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Crow Wing County explains property tax process

Local property tax valuation and classification notices currently are being sent to all property owners in Crow Wing County.

These notices inform property owners of the assessed value of their property as of Jan. 2, 2012, based on sales of comparable properties in 2010 and 2011, reported Gary Griffin, Land Services supervisor of the property valuation and classification office, in a news release about the process.

Griffin wrote: The assessed values then are used to calculate taxes due and payable in 2013.

Highlighted below are some of the major components — and challenges — of the property assessment process and issues to be aware of when reviewing valuation notices.

A State Prescribed Process. Although counties perform the bulk of assessment work in Minnesota, the policies and procedures they follow are determined by the state Legislature. For example, state rules govern how the counties classify and value these properties, based on physical characteristics, use of the property, and sales of comparable properties during a prescribed period.

“We can only use ‘arms-length transactions’ for comparable sales, which, for example, precludes us from using foreclosure sales when we determine values,” Griffin stated. “In addition, state rules require Crow Wing County assessed values to fall within a statistical range determined by the state. If our assessment is lower than or higher than that range, the state requires all property values to be raised or lowered accordingly.”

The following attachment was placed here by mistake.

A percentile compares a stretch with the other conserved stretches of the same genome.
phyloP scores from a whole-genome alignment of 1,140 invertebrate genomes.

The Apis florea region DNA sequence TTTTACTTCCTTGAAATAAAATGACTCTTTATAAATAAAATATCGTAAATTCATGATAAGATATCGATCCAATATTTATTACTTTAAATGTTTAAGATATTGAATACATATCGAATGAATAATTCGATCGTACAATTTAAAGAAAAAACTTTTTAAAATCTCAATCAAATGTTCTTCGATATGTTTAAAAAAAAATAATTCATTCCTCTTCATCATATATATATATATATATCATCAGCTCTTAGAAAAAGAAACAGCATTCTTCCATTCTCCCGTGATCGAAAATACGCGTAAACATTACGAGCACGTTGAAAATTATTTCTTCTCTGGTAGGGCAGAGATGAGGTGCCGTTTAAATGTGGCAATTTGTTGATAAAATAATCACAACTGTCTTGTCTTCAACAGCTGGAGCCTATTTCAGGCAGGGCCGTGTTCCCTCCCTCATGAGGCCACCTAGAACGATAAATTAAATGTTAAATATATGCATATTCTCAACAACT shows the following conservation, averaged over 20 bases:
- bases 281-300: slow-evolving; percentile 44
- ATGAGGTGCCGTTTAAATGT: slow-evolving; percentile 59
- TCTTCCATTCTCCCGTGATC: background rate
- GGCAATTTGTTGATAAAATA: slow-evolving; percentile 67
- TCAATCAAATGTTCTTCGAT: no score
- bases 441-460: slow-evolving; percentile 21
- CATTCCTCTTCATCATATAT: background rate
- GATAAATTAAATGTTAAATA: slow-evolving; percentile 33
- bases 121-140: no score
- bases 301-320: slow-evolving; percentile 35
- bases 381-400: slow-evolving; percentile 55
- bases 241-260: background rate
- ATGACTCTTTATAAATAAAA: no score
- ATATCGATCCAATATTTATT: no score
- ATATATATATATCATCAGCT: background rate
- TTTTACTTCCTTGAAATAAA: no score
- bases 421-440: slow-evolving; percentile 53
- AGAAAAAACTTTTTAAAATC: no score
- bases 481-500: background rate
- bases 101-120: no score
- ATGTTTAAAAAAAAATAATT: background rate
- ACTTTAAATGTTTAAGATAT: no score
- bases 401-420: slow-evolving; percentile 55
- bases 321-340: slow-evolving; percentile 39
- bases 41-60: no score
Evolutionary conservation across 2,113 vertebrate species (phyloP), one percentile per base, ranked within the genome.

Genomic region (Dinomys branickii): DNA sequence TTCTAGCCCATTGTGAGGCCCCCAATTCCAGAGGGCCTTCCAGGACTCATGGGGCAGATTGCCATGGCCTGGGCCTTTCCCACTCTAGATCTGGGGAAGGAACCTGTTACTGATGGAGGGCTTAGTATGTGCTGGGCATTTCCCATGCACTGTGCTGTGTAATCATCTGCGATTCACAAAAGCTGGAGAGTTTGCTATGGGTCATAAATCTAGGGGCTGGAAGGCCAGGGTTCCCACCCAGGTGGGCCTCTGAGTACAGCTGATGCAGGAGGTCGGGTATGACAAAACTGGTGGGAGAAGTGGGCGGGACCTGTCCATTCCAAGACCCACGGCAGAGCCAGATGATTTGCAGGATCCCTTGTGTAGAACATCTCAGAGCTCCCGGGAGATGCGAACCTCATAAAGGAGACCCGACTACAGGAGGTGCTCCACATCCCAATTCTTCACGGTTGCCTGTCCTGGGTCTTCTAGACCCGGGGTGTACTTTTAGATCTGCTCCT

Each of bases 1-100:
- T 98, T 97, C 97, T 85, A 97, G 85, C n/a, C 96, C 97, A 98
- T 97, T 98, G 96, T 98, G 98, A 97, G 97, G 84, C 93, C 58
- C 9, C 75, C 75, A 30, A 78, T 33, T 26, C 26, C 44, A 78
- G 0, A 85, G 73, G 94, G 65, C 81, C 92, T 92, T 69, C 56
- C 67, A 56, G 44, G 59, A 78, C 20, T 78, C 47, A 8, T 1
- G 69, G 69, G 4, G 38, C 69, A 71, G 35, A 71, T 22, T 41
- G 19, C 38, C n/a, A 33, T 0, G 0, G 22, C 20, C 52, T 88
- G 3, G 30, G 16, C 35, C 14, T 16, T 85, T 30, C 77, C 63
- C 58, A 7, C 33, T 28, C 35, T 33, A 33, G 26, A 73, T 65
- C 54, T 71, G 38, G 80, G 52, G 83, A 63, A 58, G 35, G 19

The Time Lag Confusion Factor. The state’s assessment rules also require us to use property sales that occurred as much as 18 months ago to determine assessed values. This time lag creates confusion when current market conditions do not reflect sales that occurred up to a year-and-a-half ago. For example, the current notices reflect the 2012 assessment based on sales of comparable property that occurred between October 2010 and September 2011. The result: 2012 assessed values may not reflect current market conditions. In periods when real estate prices are rising, this time lag delays increases in valuations. But during time of declining values, it understandably generates inquiries from taxpayers concerned that the assessment does not reflect current market conditions, Griffin said.

Assessment vs. Taxes. Although everyone is rightly concerned with the assessed value of their property, the spending decisions of local governments — county, cities, townships and school districts — determine whether tax rates go up or down, Griffin reported. For example, if the assessed value of all properties in the Crow Wing County went down equally by 10 percent, property taxes could still be higher if the budgets of local governments were higher. Assessment valuations are determined without regard to tax rates, but according to comparable sales values as discussed above. The tax rate is determined at a later point, based upon the level of spending approved by local elected officials at the county, city, and township and school district levels. Local units of government determine how much they need to run their operation – values are only used to determine how big a share of that spending each of us will have to pay.